When finally completed, the SIR will span 903 sq km on both sides of the DMIC. Almost two-thirds of the proposed investments in the DMIC project is expected to take place in Gujarat alone. The identified industrial nodes will be developed as global manufacturing and commercial hubs. All kinds of infrastructure both within and outside the nodes will be developed to global standards. The biggest strength of Gujarat is its long coastline and operational major and minor ports on it. The goods manufactured in the DIMC Industrial nodes can be exported through Gujarat ports. The imported goods from the Gujarat ports could also be sent more efficiently to the northern Indian hinterland through a dedicated freight corridor (DFC).

But there lies the rub. While the DMIC — the Gujarat leg — is being developed at supersonic speed, the DFC is lagging way behind, crippled by issues of coal linkages, land acquisition and planning problems. Infrastructure experts say Dholera might become a showcase Indian city. But no one will go there if there is no means to run trains to and from it.

That is a problem the Gujarat government is grappling with as well. But in the meantime, work on Dholera is going on apace. British infrastructure development Halcrow was contracted as the master planners. Cisco and IBM have got the contract to develop Dholera as a smart city. This means, it will have a centralised digital control of all infrastructural facilities such as water, power and gas traffic through an underground sensor system reporting to a central control room.

DMIDC said it would be hard to create such modern systems in existing cities, because you would then have to dig up roads. “With this system in place, for instance, no one who lives in Dholera will ever get stuck in a traffic jam,” pointed out DMIDC chief Amitabh Kant. “For, the system will automatically sense where traffic is being held up. It will ask travellers via SMS to avoid certain roads. There can be no theft or wastage of water or power, because the advanced systems will assess how much water and power you actually use.”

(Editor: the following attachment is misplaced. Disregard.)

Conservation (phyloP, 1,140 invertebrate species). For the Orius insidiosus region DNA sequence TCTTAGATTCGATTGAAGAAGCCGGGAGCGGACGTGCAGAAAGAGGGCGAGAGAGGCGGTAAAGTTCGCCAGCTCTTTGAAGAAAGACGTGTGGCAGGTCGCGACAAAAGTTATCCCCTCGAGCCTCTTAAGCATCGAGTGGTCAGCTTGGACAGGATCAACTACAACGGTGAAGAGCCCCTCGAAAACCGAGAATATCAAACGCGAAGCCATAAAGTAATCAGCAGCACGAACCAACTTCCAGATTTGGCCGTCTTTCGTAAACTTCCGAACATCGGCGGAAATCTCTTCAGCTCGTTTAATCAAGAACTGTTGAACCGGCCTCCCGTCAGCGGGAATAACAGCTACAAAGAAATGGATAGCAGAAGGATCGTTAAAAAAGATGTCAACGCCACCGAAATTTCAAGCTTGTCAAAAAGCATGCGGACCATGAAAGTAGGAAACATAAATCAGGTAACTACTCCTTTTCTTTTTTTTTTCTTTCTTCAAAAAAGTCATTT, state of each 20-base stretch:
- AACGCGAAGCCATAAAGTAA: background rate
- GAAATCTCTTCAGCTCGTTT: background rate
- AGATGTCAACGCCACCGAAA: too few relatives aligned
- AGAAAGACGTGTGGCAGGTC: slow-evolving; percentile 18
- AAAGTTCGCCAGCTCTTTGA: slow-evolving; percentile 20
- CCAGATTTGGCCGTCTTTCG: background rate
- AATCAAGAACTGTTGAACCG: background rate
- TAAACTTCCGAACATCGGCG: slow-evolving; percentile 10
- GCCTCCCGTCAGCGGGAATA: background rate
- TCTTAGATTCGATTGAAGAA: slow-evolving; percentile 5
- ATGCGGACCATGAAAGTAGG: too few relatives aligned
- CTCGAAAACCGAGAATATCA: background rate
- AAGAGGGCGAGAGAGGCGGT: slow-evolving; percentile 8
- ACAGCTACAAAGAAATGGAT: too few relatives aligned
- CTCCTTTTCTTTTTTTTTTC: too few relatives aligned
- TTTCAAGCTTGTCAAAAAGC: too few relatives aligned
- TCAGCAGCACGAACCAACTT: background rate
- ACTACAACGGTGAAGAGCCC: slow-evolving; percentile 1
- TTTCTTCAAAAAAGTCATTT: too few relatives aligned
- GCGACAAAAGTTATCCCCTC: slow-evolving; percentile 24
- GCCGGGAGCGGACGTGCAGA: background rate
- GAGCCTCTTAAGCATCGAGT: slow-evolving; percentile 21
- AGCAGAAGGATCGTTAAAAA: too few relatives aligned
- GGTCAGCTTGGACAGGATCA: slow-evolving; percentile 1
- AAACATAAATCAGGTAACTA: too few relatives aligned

Some infrastructure experts believe the whole model is flawed. Even as they concede that Gujarat is the most ready for DMIC, they say the city’s planning approach to DMIC is wrong — in the absence of freight facilities. But the Gujarat government is bullish about the project that represents unprecedented state-Centre cooperation regardless of political differences.

image
Business Standard
177 22

India's first special investment region to come up in Gujarat

Likely to attract investments of $90 billion over the next decade.

With the first two phases of town planning and zonation completed this month, the country’s first (SIR) at Dholera in Gujarat is set to take off. The endeavour in Ahmedabad district is likely to bring investment amounting to $90 billion to the western state over the next ten years.

To be created around the (DMIC) with financial cooperation from Japan, the project has already attracted attention — not just for its unique land acquisition model, but also for the financial and investment opportunities it will represent. A delegation of 150 senior management-level Japanese investors engaged in business ranging from manufacturing to banking to trading and logistics will be in Ahmedabad this Thursday to assess opportunities in what will be the world’s first real smart city.